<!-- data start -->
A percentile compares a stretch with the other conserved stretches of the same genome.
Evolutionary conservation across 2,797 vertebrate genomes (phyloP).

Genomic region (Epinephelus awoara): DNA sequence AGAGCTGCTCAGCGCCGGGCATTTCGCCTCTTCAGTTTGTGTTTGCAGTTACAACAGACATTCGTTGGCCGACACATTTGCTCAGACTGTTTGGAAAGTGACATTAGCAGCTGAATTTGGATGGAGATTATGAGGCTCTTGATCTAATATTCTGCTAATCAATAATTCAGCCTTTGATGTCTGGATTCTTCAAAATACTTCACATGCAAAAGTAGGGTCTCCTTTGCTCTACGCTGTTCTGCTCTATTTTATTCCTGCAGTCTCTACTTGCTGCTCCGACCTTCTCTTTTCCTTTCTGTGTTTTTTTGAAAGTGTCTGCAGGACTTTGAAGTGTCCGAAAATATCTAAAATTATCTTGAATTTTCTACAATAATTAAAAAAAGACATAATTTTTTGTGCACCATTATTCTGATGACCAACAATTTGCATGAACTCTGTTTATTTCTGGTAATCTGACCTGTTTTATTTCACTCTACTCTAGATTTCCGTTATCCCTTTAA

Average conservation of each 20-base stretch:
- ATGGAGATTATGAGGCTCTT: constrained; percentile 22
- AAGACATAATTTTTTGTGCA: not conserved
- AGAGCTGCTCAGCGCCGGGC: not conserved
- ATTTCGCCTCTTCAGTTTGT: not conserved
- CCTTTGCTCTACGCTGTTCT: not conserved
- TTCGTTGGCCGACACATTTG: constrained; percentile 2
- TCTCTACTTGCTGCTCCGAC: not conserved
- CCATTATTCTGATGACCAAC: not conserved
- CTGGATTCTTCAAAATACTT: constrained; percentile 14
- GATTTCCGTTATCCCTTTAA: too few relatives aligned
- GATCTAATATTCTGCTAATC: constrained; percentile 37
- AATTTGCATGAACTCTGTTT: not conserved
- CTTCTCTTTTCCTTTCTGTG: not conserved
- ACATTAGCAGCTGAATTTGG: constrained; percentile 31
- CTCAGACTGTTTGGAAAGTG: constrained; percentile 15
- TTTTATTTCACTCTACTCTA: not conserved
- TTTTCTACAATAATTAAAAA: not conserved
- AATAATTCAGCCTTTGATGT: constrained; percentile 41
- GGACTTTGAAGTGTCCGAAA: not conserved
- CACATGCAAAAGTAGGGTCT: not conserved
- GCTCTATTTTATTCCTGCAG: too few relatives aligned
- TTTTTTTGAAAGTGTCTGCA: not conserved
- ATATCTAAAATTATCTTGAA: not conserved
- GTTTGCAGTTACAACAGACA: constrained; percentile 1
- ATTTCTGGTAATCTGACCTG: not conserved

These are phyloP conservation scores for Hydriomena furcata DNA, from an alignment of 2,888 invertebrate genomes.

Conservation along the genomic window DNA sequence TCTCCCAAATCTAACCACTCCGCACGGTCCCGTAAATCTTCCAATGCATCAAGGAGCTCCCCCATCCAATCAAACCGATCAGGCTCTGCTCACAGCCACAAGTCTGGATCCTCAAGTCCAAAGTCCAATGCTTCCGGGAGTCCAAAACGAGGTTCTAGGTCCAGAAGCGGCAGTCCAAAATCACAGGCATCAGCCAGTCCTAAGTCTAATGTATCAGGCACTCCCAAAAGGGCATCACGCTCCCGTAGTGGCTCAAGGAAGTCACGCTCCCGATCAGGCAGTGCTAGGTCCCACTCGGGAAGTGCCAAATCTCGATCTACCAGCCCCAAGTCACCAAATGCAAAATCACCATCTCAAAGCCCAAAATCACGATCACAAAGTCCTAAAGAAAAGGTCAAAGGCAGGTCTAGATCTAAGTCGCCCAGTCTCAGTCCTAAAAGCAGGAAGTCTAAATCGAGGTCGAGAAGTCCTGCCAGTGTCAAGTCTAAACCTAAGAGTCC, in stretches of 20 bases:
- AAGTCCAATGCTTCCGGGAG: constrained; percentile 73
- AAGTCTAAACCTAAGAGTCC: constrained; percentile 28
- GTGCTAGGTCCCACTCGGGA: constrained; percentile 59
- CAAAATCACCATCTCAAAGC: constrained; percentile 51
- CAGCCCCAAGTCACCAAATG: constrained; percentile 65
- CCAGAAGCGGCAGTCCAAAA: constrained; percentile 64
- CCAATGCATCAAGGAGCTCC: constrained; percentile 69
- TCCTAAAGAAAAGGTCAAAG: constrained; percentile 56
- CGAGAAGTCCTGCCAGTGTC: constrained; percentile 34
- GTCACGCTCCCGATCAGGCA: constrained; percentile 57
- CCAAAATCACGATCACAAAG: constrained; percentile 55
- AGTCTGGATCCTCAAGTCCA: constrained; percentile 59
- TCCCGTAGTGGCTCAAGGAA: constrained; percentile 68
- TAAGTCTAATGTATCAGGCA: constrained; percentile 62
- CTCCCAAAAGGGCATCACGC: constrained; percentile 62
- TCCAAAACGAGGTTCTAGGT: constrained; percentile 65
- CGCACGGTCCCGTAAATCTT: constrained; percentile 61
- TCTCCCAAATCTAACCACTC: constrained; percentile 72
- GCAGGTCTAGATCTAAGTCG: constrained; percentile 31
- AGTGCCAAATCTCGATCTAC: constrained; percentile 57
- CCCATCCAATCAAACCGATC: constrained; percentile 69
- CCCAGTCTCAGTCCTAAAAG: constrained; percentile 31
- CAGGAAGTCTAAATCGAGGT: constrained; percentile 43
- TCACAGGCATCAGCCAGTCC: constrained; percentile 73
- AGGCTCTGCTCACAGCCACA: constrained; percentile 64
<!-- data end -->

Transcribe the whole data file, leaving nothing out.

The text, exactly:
A percentile compares a stretch with the other conserved stretches of the same genome.
Evolutionary conservation across 2,797 vertebrate genomes (phyloP).

Genomic region (Epinephelus awoara): DNA sequence AGAGCTGCTCAGCGCCGGGCATTTCGCCTCTTCAGTTTGTGTTTGCAGTTACAACAGACATTCGTTGGCCGACACATTTGCTCAGACTGTTTGGAAAGTGACATTAGCAGCTGAATTTGGATGGAGATTATGAGGCTCTTGATCTAATATTCTGCTAATCAATAATTCAGCCTTTGATGTCTGGATTCTTCAAAATACTTCACATGCAAAAGTAGGGTCTCCTTTGCTCTACGCTGTTCTGCTCTATTTTATTCCTGCAGTCTCTACTTGCTGCTCCGACCTTCTCTTTTCCTTTCTGTGTTTTTTTGAAAGTGTCTGCAGGACTTTGAAGTGTCCGAAAATATCTAAAATTATCTTGAATTTTCTACAATAATTAAAAAAAGACATAATTTTTTGTGCACCATTATTCTGATGACCAACAATTTGCATGAACTCTGTTTATTTCTGGTAATCTGACCTGTTTTATTTCACTCTACTCTAGATTTCCGTTATCCCTTTAA

Average conservation of each 20-base stretch:
- ATGGAGATTATGAGGCTCTT: constrained; percentile 22
- AAGACATAATTTTTTGTGCA: not conserved
- AGAGCTGCTCAGCGCCGGGC: not conserved
- ATTTCGCCTCTTCAGTTTGT: not conserved
- CCTTTGCTCTACGCTGTTCT: not conserved
- TTCGTTGGCCGACACATTTG: constrained; percentile 2
- TCTCTACTTGCTGCTCCGAC: not conserved
- CCATTATTCTGATGACCAAC: not conserved
- CTGGATTCTTCAAAATACTT: constrained; percentile 14
- GATTTCCGTTATCCCTTTAA: too few relatives aligned
- GATCTAATATTCTGCTAATC: constrained; percentile 37
- AATTTGCATGAACTCTGTTT: not conserved
- CTTCTCTTTTCCTTTCTGTG: not conserved
- ACATTAGCAGCTGAATTTGG: constrained; percentile 31
- CTCAGACTGTTTGGAAAGTG: constrained; percentile 15
- TTTTATTTCACTCTACTCTA: not conserved
- TTTTCTACAATAATTAAAAA: not conserved
- AATAATTCAGCCTTTGATGT: constrained; percentile 41
- GGACTTTGAAGTGTCCGAAA: not conserved
- CACATGCAAAAGTAGGGTCT: not conserved
- GCTCTATTTTATTCCTGCAG: too few relatives aligned
- TTTTTTTGAAAGTGTCTGCA: not conserved
- ATATCTAAAATTATCTTGAA: not conserved
- GTTTGCAGTTACAACAGACA: constrained; percentile 1
- ATTTCTGGTAATCTGACCTG: not conserved

These are phyloP conservation scores for Hydriomena furcata DNA, from an alignment of 2,888 invertebrate genomes.

Conservation along the genomic window DNA sequence TCTCCCAAATCTAACCACTCCGCACGGTCCCGTAAATCTTCCAATGCATCAAGGAGCTCCCCCATCCAATCAAACCGATCAGGCTCTGCTCACAGCCACAAGTCTGGATCCTCAAGTCCAAAGTCCAATGCTTCCGGGAGTCCAAAACGAGGTTCTAGGTCCAGAAGCGGCAGTCCAAAATCACAGGCATCAGCCAGTCCTAAGTCTAATGTATCAGGCACTCCCAAAAGGGCATCACGCTCCCGTAGTGGCTCAAGGAAGTCACGCTCCCGATCAGGCAGTGCTAGGTCCCACTCGGGAAGTGCCAAATCTCGATCTACCAGCCCCAAGTCACCAAATGCAAAATCACCATCTCAAAGCCCAAAATCACGATCACAAAGTCCTAAAGAAAAGGTCAAAGGCAGGTCTAGATCTAAGTCGCCCAGTCTCAGTCCTAAAAGCAGGAAGTCTAAATCGAGGTCGAGAAGTCCTGCCAGTGTCAAGTCTAAACCTAAGAGTCC, in stretches of 20 bases:
- AAGTCCAATGCTTCCGGGAG: constrained; percentile 73
- AAGTCTAAACCTAAGAGTCC: constrained; percentile 28
- GTGCTAGGTCCCACTCGGGA: constrained; percentile 59
- CAAAATCACCATCTCAAAGC: constrained; percentile 51
- CAGCCCCAAGTCACCAAATG: constrained; percentile 65
- CCAGAAGCGGCAGTCCAAAA: constrained; percentile 64
- CCAATGCATCAAGGAGCTCC: constrained; percentile 69
- TCCTAAAGAAAAGGTCAAAG: constrained; percentile 56
- CGAGAAGTCCTGCCAGTGTC: constrained; percentile 34
- GTCACGCTCCCGATCAGGCA: constrained; percentile 57
- CCAAAATCACGATCACAAAG: constrained; percentile 55
- AGTCTGGATCCTCAAGTCCA: constrained; percentile 59
- TCCCGTAGTGGCTCAAGGAA: constrained; percentile 68
- TAAGTCTAATGTATCAGGCA: constrained; percentile 62
- CTCCCAAAAGGGCATCACGC: constrained; percentile 62
- TCCAAAACGAGGTTCTAGGT: constrained; percentile 65
- CGCACGGTCCCGTAAATCTT: constrained; percentile 61
- TCTCCCAAATCTAACCACTC: constrained; percentile 72
- GCAGGTCTAGATCTAAGTCG: constrained; percentile 31
- AGTGCCAAATCTCGATCTAC: constrained; percentile 57
- CCCATCCAATCAAACCGATC: constrained; percentile 69
- CCCAGTCTCAGTCCTAAAAG: constrained; percentile 31
- CAGGAAGTCTAAATCGAGGT: constrained; percentile 43
- TCACAGGCATCAGCCAGTCC: constrained; percentile 73
- AGGCTCTGCTCACAGCCACA: constrained; percentile 64